Braid And 10 Years In Time

So, here’s to 10 years of Braid. And 10 years of Blow.

Braid went on to become a hit, critically and commercially. It contributed to the rise of indie games, digital distribution being a viable platform and self-publishing. Its most profound achievement is showing an industry what games can be – like Ico before it – that games can be an art form and it inspired this sensibility, not just for indie games, but the AAA market too.

What Braid is, is a fine – and very rare – example of postmodernism in videogames. Braid takes what we know from platforming games – especially citing the pinnacle of the genre Mario on several occasions – to only flip it on its head; to take what we conceive and then change our preconception of it.

This is evident in the closing level when you finally come to rescue the princess in more ways than one. How its narrative is told through books of text and not a cutscene, or how its story is fragmented and deconstructed is like the postmodern literature of Vonnegut, Moore or Pynchon. It takes the fun and simplicity of Mario (Modernism), then changes it to a high concept and philosophical platformer, Braid (Postmodernism).

Everything in the game has meaning, even if it’s not clear consciously. This has many people speculating and theorizing the true meaning of Braid; such as the game is about a scientist working on the atomic bomb, obsession, etc.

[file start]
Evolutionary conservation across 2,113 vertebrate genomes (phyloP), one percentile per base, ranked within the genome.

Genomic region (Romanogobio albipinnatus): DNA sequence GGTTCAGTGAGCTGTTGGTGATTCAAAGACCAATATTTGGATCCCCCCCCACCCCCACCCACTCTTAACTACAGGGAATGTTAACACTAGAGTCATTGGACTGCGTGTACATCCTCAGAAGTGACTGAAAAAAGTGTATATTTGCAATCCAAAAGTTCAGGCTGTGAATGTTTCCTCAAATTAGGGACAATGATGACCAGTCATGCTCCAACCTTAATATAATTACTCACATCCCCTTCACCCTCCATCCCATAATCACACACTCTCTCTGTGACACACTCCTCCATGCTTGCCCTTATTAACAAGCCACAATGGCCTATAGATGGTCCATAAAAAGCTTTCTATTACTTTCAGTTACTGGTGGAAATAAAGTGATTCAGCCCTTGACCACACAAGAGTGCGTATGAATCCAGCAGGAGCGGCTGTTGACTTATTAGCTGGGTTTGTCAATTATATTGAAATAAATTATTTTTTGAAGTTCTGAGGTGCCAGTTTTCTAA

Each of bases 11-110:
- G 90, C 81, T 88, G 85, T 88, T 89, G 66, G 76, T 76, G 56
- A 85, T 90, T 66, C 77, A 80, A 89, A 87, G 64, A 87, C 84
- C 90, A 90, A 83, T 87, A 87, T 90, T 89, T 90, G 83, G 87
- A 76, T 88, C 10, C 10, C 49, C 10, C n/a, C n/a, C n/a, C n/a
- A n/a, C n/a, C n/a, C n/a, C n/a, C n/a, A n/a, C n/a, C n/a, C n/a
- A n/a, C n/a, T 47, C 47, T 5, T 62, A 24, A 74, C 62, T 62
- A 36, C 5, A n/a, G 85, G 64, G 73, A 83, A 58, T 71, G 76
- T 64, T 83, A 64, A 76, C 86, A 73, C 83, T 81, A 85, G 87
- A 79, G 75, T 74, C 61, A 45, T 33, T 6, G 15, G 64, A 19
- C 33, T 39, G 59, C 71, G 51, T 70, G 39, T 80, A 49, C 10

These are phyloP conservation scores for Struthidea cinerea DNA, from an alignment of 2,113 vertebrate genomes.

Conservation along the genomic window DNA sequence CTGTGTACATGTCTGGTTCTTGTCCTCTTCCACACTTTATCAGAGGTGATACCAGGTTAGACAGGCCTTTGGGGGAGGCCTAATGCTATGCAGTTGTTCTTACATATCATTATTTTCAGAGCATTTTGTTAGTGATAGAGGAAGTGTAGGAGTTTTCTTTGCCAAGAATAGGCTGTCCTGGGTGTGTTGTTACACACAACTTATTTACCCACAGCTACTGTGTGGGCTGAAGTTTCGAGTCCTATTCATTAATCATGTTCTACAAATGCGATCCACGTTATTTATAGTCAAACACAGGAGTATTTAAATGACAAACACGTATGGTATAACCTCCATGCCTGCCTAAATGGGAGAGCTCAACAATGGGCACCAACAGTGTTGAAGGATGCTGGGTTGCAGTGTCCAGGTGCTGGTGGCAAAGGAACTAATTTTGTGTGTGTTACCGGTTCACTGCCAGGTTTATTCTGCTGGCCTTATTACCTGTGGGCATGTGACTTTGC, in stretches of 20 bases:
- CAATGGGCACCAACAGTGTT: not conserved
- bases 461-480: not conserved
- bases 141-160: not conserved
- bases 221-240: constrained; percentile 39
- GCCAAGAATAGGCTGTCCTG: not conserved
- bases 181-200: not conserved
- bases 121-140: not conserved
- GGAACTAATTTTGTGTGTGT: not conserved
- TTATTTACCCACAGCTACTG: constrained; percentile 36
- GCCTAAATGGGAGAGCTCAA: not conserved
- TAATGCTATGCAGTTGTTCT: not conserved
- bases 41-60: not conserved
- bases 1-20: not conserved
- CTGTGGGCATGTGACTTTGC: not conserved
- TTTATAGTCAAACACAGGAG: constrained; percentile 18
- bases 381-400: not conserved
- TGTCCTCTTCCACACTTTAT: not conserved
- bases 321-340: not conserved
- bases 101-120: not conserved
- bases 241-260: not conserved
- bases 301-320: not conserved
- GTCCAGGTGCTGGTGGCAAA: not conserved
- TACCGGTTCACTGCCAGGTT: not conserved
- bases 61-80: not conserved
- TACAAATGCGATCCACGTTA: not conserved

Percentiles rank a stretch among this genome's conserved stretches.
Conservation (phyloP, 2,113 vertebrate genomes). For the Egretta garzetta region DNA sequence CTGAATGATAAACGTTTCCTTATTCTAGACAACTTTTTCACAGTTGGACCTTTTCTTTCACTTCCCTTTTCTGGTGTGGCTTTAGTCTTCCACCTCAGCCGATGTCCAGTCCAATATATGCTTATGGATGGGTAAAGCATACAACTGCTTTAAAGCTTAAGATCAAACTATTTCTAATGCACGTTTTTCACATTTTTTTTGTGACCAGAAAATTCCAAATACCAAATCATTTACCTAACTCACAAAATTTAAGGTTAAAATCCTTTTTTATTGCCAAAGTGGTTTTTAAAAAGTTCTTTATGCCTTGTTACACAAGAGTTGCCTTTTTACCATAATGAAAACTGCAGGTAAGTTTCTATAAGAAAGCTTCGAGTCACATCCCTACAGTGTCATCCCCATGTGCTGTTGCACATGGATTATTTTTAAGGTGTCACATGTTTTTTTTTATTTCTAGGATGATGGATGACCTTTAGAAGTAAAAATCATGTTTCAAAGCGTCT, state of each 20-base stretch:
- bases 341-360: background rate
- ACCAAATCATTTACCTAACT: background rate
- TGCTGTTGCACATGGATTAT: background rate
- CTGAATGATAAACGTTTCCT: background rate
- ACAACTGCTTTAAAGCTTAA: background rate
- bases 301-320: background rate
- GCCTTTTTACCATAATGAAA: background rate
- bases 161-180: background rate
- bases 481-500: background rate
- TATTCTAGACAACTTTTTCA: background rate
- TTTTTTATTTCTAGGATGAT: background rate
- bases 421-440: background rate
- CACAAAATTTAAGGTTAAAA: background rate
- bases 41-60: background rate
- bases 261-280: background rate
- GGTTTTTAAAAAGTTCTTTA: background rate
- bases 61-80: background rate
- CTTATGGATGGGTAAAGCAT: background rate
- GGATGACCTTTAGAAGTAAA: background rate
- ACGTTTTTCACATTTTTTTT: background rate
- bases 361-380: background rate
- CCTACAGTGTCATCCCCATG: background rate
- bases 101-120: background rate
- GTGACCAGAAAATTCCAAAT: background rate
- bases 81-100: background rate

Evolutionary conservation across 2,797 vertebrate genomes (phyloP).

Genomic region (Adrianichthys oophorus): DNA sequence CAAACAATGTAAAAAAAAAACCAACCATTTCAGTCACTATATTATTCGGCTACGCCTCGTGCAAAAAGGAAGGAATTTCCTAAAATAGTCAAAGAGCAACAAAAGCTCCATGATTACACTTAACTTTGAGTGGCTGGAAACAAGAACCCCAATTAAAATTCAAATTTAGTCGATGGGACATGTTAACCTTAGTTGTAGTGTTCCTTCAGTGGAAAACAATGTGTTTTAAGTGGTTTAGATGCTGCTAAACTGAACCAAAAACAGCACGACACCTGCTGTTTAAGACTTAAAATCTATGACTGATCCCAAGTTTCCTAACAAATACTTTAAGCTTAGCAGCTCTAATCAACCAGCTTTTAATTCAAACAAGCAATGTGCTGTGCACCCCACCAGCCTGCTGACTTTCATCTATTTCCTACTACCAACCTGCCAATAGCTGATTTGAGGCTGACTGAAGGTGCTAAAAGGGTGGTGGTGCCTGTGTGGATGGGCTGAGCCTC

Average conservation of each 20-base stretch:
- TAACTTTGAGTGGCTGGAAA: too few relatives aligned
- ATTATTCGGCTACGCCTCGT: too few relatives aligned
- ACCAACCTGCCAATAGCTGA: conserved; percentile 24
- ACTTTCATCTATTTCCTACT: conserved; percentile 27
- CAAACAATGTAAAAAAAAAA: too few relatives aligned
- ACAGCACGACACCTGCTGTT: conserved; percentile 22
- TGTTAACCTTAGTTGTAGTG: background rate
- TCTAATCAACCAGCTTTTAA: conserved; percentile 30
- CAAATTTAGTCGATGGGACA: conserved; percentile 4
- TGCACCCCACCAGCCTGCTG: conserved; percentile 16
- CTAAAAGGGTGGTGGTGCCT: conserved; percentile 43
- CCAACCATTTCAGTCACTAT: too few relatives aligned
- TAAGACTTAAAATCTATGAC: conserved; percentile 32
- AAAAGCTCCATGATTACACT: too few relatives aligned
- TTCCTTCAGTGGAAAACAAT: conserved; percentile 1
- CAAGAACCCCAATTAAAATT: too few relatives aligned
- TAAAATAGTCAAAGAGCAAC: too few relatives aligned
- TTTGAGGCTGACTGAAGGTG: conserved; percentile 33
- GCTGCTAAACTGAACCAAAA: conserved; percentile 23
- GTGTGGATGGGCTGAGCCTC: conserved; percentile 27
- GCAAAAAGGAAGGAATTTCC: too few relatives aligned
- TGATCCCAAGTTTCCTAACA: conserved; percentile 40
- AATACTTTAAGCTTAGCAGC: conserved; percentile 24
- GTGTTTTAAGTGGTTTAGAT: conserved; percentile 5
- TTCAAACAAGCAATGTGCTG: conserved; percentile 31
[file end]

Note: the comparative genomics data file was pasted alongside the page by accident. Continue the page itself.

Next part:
The game’s story sees you playing as Tim to rescue a princess from a monster. The story is told through text at the start of each world, here you’ll read that Tim has made a mistake that he would like to forget. After completion, more text is revealed adding more narrative, in a more ambiguous nature highlighting more of the deeper themes of the game.

Aesthetically the game is seeping with European and British iconography of countrysides and castles smeared with whimsical watercolours. All this accompanied by a folk-inspired soundtrack, that just hearing it makes you smell the fresh moisture produced from the green pastures. It screams of classic children’s novels like ‘Peter Rabbit’, ‘Charlotte’s Web’ or ‘Wind and the Willows’.

Braid, on the first glance, looks like a typical platformer with puzzle elements, with an added bit of collecting jigsaw puzzle pieces to complete a jigsaw on each level.

It’s when you play the game where one of the mechanics is the manipulation of time, mainly reversing time. It’s here where Blow shows his skill as a game designer and takes what I call a ‘Nintendo’ approach to game design; using a single mechanic and exploring that single mechanic to its full potential (now if anyone wants to debate this, please write in the comments as I’ll happily discuss… Even if you are Jonathan Blow yourself!).

This time manipulation is stretched and rolled like a piece of dough with some in-game items not being affected by it, the player’s shadow leaving an imprint on the world, slowing down time in a specific area or the world where time is governed by the direction you walk. Time manipulation isn’t just the mechanic, it’s the central core of the gameplay.